Lary v. The Doctors Answer, LLC et al
MEMORANDUM OPINION AND ORDER that the defendants' Motion to Dismiss is DENIED in its entirety as more fully set out in order. Signed by Judge C Lynwood Smith, Jr on 3/8/2013. (AHI )
2013 Mar-08 PM 12:44
U.S. DISTRICT COURT
N.D. OF ALABAMA
UNITED STATES DISTRICT COURT
NORTHERN DISTRICT OF ALABAMA
THE DOCTORS ANSWER, LLC,
and BEN PURE,
Civil Action No. CV-12-S-3510-NE
MEMORANDUM OPINION AND ORDER
Plaintiff, Dr. John Larry, alleges that defendants, The Doctors Answer, LLC,
and Ben Pure, transmitted an unsolicited facsimile message to plaintiff’s emergency
office telephone number in violation of the Telephone Consumer Protection Act of
1991, 47 U.S.C. § 227 et seq. (“TCPA”).1 This action is before the court on
defendants’ motion to dismiss for lack of personal jurisdiction, improper venue, and
failure to state a claim upon which relief can be granted.2 Upon consideration, this
court will deny the motion.
I. STANDARD OF REVIEW
Federal Rule of Civil Procedure 12(b) permits a party to move to dismiss a
complaint for, among other reasons, “failure to state a claim upon which relief can be
See doc. no. 1 (Complaint).
See doc. no. 13 (Motion to Dismiss).
granted.” Fed. R. Civ. P. 12(b)(6). This rule must be read together with Rule 8(a),
which requires that a pleading contain only a “short and plain statement of the claim
showing that the pleader is entitled to relief.” Fed. R. Civ. P. 8(a)(2). While that
pleading standard does not require “detailed factual allegations,” Bell Atlantic Corp.
v. Twombly, 544 U.S. 544, 550 (2007), it does demand “more than an unadorned, thedefendant-unlawfully-harmed-me accusation.” Ashcroft v. Iqbal, 556 U.S. 662, 678
(2009) (citations omitted).
To survive a motion to dismiss, a complaint must contain
sufficient factual matter, accepted as true, to “state a claim to relief that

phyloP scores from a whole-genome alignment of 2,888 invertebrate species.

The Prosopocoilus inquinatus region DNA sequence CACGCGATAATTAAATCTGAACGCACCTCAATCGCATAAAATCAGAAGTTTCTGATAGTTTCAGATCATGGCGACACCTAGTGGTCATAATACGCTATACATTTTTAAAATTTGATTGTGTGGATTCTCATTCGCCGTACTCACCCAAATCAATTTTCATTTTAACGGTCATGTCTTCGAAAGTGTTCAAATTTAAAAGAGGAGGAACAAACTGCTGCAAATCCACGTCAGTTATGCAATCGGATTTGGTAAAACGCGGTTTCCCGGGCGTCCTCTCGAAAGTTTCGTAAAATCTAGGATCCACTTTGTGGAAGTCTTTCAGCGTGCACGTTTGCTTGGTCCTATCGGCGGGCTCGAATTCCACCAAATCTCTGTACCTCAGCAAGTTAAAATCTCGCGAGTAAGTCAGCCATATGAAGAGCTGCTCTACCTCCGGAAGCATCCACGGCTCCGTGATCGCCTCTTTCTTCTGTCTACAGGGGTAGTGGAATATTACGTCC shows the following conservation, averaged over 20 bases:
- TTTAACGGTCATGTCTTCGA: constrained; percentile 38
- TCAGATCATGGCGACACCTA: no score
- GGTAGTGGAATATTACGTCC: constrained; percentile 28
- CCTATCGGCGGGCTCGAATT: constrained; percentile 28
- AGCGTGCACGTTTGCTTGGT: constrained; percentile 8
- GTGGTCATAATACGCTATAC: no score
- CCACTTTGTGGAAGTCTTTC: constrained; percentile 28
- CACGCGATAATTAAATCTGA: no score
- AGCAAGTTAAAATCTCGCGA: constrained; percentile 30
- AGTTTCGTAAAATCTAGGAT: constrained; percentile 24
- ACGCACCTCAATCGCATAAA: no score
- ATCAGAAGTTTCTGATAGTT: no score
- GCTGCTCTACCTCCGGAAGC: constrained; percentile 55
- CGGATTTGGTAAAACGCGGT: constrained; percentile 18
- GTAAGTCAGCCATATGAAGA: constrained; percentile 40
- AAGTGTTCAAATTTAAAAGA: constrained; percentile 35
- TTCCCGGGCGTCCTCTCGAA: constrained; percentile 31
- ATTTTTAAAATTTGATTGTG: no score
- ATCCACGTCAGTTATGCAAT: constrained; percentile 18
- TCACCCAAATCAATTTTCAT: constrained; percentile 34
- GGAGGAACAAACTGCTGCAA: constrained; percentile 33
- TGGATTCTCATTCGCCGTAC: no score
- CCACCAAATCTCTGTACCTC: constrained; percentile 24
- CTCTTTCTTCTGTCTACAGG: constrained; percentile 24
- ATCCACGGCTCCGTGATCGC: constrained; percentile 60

is plausible on its face.” [Bell Atlantic Corp., 550 U.S.] at 570. A claim
has facial plausibility when the plaintiff pleads factual content that
allows the court to draw the reasonable inference that the defendant is
liable for the misconduct alleged. Id., at 556. The plausibility standard
is not akin to a “probability requirement,” but it asks for more than a
sheer possibility that a defendant has acted unlawfully. Ibid. Where a
complaint pleads facts that are “merely consistent with” a defendant’s
liability, it “stops short of the line between possibility and plausibility
of ‘entitlement to relief.’” Id., at 557 (brackets omitted).
Iqbal, 556 U.S. at 678 (alteration supplied). Moreover, a court need not accept as true
a complaint’s legal conclusions. Ashcroft v. Iqbal, 556 U.S. 662, 678-79 (2009).
II. FACTS AS ALLEGED
As always is the case in the context of ruling upon a motion to dismiss, the
district court is required to assume that
the facts set forth in the plaintiff’s complaint are true. See Anza [v. Ideal
Steel Supply Corp.], 547 U.S. 451, [453 (2006)] (stating that on a motion
to dismiss, the court must “accept as true the factual allegations in the
amended complaint”); Marsh v. Butler County, 268 F.3d 1014, 1023
(11th Cir. 2001) (en banc) (setting forth the facts in the case by
“[a]ccepting all well-pleaded factual allegations (with reasonable
inferences drawn favorably to Plaintiffs) in the complaint as true”).
Because we must accept the allegations of plaintiff’s complaint as true,
what we set out in this opinion as “the facts” for Rule 12(b)(6) purposes
may not be the actual facts.
Williams v. Mohawk Industries, Inc., 465 F.3d 1277, 1281 n.1 (11th Cir. 2006)
Plaintiff, Dr. John Lary, a citizen of the State of Alabama, is a physician who
maintains an office in Madison County, Alabama.3 Defendant Ben Pure, a citizen of
the State of New Jersey, is the president of defendant The Doctors Answer, LLC
(“Doctors Answer”), a telephone answering service that is organized as a limited
liability company under the laws of New Jersey.4 Plaintiff has never made inquiries
to Ben Pure or Doctors Answer, and never had a business relationship with either
In order to send and receive information required to treat medical emergencies,
plaintiff subscribes to a telephone number that is connected to a facsimile machine
Doc. no. 1 (Complaint), at 1-2. Because all six sections of the complaint are numbered
separately, the complaint contains six paragraphs labeled as “1,” five paragraphs labeled as “2,” etc.